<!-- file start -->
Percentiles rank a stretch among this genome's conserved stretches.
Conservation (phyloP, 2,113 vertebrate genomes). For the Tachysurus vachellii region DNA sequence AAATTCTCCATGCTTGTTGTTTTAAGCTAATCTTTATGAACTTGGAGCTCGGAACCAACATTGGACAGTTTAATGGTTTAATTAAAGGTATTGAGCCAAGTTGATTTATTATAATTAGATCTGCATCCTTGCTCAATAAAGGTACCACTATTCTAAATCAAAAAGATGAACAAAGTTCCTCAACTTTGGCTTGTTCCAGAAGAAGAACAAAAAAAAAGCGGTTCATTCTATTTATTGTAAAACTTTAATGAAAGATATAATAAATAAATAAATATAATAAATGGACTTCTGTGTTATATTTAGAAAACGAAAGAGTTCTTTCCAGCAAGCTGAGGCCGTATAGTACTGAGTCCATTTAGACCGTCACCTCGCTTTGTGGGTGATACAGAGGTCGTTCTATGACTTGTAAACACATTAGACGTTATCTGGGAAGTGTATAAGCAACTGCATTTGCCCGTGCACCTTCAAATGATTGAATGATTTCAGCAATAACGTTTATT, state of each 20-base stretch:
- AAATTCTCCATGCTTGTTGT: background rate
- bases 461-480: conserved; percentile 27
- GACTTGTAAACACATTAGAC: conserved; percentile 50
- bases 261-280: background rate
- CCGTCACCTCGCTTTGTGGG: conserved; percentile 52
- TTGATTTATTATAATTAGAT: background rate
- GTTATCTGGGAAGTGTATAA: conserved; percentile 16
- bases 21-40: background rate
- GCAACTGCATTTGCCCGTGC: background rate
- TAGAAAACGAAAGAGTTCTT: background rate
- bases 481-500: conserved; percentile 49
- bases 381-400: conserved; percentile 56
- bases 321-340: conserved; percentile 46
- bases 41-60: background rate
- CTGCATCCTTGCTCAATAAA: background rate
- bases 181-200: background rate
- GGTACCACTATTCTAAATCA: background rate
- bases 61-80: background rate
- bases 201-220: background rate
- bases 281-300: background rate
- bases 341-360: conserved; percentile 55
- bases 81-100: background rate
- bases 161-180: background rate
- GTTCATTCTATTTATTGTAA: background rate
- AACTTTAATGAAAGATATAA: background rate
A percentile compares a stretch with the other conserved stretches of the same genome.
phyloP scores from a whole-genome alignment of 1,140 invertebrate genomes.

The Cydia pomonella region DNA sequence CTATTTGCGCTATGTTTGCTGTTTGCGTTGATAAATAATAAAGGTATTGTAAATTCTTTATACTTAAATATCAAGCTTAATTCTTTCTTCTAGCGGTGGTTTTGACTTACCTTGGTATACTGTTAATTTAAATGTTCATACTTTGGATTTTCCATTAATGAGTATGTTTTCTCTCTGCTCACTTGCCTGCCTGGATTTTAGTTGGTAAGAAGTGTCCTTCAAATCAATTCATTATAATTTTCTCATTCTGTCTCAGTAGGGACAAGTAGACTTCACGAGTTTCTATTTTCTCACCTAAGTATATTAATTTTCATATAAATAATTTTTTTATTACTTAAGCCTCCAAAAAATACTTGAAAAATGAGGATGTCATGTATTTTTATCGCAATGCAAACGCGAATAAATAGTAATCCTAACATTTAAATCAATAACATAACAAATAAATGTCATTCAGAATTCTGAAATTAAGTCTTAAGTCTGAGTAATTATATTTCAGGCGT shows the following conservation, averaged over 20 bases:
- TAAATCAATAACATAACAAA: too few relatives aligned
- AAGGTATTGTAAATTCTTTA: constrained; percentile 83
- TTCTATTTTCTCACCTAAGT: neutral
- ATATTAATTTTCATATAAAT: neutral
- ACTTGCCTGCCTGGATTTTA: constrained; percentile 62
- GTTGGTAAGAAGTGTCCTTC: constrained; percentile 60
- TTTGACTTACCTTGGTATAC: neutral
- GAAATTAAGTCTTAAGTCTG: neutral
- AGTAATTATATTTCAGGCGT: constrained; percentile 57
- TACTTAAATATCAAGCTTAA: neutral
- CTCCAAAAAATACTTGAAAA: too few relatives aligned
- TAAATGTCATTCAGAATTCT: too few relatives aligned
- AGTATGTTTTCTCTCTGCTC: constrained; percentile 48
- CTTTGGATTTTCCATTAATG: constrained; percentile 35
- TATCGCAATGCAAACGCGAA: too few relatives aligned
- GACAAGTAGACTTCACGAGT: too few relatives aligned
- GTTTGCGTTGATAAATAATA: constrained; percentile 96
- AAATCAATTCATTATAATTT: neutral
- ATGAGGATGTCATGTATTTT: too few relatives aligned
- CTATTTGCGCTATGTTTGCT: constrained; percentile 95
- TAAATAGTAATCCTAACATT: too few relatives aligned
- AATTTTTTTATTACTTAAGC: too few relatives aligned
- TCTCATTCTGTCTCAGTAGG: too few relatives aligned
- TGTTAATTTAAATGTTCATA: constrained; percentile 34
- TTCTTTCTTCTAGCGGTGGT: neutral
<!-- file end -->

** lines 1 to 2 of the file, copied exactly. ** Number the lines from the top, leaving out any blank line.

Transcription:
Percentiles rank a stretch among this genome's conserved stretches.
Conservation (phyloP, 2,113 vertebrate genomes). For the Tachysurus vachellii region DNA sequence AAATTCTCCATGCTTGTTGTTTTAAGCTAATCTTTATGAACTTGGAGCTCGGAACCAACATTGGACAGTTTAATGGTTTAATTAAAGGTATTGAGCCAAGTTGATTTATTATAATTAGATCTGCATCCTTGCTCAATAAAGGTACCACTATTCTAAATCAAAAAGATGAACAAAGTTCCTCAACTTTGGCTTGTTCCAGAAGAAGAACAAAAAAAAAGCGGTTCATTCTATTTATTGTAAAACTTTAATGAAAGATATAATAAATAAATAAATATAATAAATGGACTTCTGTGTTATATTTAGAAAACGAAAGAGTTCTTTCCAGCAAGCTGAGGCCGTATAGTACTGAGTCCATTTAGACCGTCACCTCGCTTTGTGGGTGATACAGAGGTCGTTCTATGACTTGTAAACACATTAGACGTTATCTGGGAAGTGTATAAGCAACTGCATTTGCCCGTGCACCTTCAAATGATTGAATGATTTCAGCAATAACGTTTATT, state of each 20-base stretch: